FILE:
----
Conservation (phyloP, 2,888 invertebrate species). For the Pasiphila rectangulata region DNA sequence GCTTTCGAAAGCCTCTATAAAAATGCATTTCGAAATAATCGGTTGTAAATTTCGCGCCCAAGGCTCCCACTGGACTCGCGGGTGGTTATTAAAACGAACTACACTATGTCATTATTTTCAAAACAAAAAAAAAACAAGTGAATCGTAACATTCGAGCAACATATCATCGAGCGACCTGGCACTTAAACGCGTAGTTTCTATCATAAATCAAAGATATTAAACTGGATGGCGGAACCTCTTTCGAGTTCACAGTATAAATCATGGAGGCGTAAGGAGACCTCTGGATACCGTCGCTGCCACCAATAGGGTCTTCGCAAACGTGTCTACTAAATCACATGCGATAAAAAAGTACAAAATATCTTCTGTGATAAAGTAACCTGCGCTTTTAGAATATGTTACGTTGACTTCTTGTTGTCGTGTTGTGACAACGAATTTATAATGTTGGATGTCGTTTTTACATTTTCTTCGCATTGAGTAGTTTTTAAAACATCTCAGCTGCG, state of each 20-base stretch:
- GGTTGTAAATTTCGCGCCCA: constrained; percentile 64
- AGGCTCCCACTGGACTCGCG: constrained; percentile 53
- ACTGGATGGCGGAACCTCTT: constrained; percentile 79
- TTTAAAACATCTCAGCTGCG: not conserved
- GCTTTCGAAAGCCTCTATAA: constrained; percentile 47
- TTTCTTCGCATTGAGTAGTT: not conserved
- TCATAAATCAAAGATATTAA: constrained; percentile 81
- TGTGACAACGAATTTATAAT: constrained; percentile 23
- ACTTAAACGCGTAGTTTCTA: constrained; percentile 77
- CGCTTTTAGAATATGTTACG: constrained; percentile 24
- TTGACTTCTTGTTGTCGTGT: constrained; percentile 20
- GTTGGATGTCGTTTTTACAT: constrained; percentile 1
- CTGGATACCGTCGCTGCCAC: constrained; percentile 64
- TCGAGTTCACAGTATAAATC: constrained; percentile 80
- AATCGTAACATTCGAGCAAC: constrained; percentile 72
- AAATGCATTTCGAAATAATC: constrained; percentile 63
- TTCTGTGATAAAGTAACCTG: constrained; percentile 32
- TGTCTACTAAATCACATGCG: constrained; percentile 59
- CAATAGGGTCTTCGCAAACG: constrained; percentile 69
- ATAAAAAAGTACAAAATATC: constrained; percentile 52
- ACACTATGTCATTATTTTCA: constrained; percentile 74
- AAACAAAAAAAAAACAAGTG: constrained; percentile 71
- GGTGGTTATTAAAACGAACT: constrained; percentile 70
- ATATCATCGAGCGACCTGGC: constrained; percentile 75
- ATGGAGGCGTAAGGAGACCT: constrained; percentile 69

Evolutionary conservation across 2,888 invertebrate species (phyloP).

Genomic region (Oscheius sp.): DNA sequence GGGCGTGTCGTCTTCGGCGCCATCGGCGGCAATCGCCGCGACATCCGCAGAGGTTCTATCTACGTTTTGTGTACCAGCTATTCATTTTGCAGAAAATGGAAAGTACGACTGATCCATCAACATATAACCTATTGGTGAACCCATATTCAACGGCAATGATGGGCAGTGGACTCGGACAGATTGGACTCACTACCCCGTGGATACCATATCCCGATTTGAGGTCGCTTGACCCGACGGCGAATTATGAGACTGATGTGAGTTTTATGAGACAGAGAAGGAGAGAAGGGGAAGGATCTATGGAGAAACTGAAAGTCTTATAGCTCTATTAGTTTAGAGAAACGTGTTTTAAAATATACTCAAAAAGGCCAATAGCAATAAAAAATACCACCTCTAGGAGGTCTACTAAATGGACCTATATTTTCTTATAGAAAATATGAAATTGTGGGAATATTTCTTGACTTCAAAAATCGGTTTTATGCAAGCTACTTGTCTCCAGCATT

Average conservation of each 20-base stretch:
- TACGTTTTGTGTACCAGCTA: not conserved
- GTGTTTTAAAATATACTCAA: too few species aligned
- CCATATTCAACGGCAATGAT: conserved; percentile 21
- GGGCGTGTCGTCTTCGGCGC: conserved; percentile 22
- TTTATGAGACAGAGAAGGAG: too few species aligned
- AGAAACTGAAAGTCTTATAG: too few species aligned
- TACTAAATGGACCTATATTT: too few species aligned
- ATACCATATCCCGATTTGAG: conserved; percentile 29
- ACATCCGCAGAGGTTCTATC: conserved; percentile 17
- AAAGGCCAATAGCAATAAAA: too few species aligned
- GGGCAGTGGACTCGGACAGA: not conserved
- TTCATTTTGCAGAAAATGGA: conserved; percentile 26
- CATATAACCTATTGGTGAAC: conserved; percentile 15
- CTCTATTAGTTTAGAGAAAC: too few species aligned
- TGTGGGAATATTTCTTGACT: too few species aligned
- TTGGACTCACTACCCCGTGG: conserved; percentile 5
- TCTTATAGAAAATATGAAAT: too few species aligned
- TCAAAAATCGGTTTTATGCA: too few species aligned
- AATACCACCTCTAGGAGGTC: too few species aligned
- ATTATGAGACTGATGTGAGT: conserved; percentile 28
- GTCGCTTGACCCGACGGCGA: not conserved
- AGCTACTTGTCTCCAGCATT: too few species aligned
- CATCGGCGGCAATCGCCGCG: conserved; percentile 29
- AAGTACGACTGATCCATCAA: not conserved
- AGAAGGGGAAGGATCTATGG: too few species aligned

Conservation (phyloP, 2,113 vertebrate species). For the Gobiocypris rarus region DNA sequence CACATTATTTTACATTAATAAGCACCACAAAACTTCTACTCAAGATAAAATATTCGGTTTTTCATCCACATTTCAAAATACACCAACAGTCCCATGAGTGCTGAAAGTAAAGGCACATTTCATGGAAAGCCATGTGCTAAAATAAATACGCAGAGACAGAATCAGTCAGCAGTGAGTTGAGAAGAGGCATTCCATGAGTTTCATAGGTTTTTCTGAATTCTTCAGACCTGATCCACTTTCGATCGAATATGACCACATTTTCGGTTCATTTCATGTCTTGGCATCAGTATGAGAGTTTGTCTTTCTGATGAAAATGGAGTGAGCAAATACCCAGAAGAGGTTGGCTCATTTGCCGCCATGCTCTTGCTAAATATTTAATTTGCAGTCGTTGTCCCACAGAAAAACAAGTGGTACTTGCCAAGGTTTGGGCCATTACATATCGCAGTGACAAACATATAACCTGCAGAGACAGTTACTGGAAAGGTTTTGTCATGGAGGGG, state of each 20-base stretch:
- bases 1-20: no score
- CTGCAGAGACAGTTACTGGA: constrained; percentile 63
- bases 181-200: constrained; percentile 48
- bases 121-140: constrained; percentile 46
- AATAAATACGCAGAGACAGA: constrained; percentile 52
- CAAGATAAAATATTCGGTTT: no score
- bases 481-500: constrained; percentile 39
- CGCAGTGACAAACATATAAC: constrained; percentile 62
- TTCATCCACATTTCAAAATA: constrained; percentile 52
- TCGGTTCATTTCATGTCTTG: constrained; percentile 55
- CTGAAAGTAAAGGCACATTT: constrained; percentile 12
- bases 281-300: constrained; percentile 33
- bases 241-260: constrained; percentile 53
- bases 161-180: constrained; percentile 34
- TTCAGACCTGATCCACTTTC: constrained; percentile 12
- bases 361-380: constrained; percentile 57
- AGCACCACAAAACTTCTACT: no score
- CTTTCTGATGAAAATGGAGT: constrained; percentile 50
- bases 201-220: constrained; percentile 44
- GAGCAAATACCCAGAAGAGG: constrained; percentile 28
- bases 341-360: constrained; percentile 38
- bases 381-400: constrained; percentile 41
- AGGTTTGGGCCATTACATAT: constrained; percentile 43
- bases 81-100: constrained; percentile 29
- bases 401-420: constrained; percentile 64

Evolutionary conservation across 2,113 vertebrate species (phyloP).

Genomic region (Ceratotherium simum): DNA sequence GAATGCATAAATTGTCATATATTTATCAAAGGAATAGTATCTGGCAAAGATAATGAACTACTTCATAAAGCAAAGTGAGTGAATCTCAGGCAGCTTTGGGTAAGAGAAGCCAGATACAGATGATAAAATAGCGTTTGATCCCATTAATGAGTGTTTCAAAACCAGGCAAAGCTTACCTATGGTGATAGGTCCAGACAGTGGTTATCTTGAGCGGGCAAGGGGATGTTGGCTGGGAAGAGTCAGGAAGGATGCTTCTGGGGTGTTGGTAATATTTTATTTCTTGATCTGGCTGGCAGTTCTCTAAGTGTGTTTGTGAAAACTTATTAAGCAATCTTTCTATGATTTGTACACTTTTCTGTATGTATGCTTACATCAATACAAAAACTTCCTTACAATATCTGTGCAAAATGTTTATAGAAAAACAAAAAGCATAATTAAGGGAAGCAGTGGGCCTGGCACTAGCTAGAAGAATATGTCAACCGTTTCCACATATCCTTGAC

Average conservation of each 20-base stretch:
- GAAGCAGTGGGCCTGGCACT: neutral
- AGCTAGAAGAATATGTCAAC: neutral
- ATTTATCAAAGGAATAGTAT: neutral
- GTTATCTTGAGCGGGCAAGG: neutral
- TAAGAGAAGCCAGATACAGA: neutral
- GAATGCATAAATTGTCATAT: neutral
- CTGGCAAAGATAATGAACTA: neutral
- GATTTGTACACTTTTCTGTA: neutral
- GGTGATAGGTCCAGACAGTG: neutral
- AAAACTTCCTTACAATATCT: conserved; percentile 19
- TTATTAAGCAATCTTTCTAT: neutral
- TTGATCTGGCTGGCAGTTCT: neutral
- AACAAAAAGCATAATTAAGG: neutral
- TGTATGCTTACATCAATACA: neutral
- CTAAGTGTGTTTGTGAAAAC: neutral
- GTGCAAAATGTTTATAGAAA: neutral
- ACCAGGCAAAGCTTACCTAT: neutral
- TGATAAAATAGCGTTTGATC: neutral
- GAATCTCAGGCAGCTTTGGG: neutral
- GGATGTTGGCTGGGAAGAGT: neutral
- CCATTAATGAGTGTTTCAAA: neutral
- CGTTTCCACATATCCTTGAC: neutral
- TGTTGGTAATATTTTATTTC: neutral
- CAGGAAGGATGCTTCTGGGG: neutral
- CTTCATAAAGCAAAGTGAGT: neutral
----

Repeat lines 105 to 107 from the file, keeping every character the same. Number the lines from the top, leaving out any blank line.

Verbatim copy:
- CGTTTCCACATATCCTTGAC: neutral
- TGTTGGTAATATTTTATTTC: neutral
- CAGGAAGGATGCTTCTGGGG: neutral